Despite her aspirations, Haley hailed more likely as VP candidate

Despite her aspirations, Haley hailed more likely as VP candidate

Despite her aspirations, Haley hailed more likely as VP candidate

Former South Carolina Governor Nikki Haley has made it official: she's entering the 2024 presidential race.

The 51-year-old Haley made her announcement Tuesday via video, becoming the first major challenger to former President Donald Trump, who she served under as ambassador to the United Nations. The former Republican governor said the country is in need of a "generational change," a reference to the 76-year-old Trump's age.

According to RealClearPolitics, Haley is polling at just under 4% – fourth among likely Republican hopefuls, behind Trump, Florida Gov. Ron DeSantis, and former Vice President Mike Pence.

Jameson Taylor is director of policy and legislative affairs at AFA Action. He suggests Haley actually has her sights set a bit lower than she's saying.

Taylor, Dr. Jameson (AFA Action) Taylor

"Nikki Haley is the first of a group of second-tier candidates who are not really running for president. They're actually running for vice president or for a Cabinet position," Taylor opines.

"In this case, any candidate like Haley who is a woman or a minority has a good chance of being vice president. And we're seeing other candidates like [South Carolina Senator] Tim Scott probably thinking the same thing," he offers. "In Haley's case, she is obviously both a woman and a minority."

"I think it's a non-story," says Tom Zawistowski, an Ohio-based tea party leader. "She won the governorship of South Carolina but she's not a name that resonates across the country, and certainly not with conservative people." 

Haley is the daughter of Indian immigrants and grew up enduring racist taunts in a small South Carolina town – something she has long referenced that impact her personal and political arc, as noted by The Associated Press. And at least one Republican donor sees that as a possible advantage for Haley should she grab the nomination.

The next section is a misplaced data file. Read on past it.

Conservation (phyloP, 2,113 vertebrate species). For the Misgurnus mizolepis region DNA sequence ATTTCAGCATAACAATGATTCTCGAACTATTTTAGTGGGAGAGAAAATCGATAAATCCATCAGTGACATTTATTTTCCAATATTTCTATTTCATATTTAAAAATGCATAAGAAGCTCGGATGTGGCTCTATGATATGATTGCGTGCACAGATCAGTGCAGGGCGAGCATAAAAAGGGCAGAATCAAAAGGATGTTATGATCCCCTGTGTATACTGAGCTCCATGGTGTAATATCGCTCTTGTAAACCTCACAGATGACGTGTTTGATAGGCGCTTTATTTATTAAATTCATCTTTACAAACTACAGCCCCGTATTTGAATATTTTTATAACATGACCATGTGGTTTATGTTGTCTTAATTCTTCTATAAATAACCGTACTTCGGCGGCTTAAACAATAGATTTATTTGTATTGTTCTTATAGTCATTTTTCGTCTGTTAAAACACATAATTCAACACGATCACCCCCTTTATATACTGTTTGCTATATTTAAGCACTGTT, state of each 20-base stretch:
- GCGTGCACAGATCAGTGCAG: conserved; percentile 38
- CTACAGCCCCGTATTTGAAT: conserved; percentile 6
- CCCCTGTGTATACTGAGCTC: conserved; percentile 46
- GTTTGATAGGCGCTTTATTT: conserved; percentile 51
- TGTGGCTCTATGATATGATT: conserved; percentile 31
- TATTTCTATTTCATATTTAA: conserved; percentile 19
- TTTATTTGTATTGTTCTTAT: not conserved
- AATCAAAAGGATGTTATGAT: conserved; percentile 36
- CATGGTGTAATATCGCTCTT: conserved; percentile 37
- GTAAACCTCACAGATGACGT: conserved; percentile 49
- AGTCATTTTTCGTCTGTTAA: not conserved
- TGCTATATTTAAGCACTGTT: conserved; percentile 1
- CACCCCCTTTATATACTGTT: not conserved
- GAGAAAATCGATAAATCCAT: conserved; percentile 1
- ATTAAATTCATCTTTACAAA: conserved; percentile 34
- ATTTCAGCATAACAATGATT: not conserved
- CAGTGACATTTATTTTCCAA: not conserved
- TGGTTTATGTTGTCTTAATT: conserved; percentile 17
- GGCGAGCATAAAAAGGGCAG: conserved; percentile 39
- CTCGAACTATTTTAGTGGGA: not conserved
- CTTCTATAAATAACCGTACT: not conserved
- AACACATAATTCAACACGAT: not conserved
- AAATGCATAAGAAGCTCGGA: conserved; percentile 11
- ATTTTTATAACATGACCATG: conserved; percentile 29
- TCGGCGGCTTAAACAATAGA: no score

"I think as a woman of color and a daughter of legal immigrants from India, she'd give the Democratic Party no reason to exist. All their woke crap goes out the window," said New York-based Republican donor Eric Levine. "I think she's a spectacular candidate."

Regardless, Taylor contends Haley has issues of concern to GOP conservatives and evangelicals that might pose a problem.

"[Her] political record as a state lawmaker and as governor of South Carolina is unremarkable," he states. "In 2016, she also opposed a transgender bathroom bill that would protect women when they go to the restroom; and during the 2016 election she said she was not a fan of Donald Trump."

Though it is early, Taylor believes it is a race between Donald Trump and Ron DeSantis.

AFN reported on Tuesday that even though DeSantis hasn't thrown his hat into the ring, Trump felt compelled to dump on the Florida governor during a radio interview.

Back in South Carolina, retired Clemson political science professor Dr. Charles Dunn has watched Haley at work in The Palmetto State. His political advice is to not count her out.

"She is extraordinarily bright," he says. "She has faced a lot of men, particularly, who counted her out and lost." 

Editor's Note: AFA Action is an affiliate of the American Family Association, the parent organization of the American Family News Network, which operates AFN.net.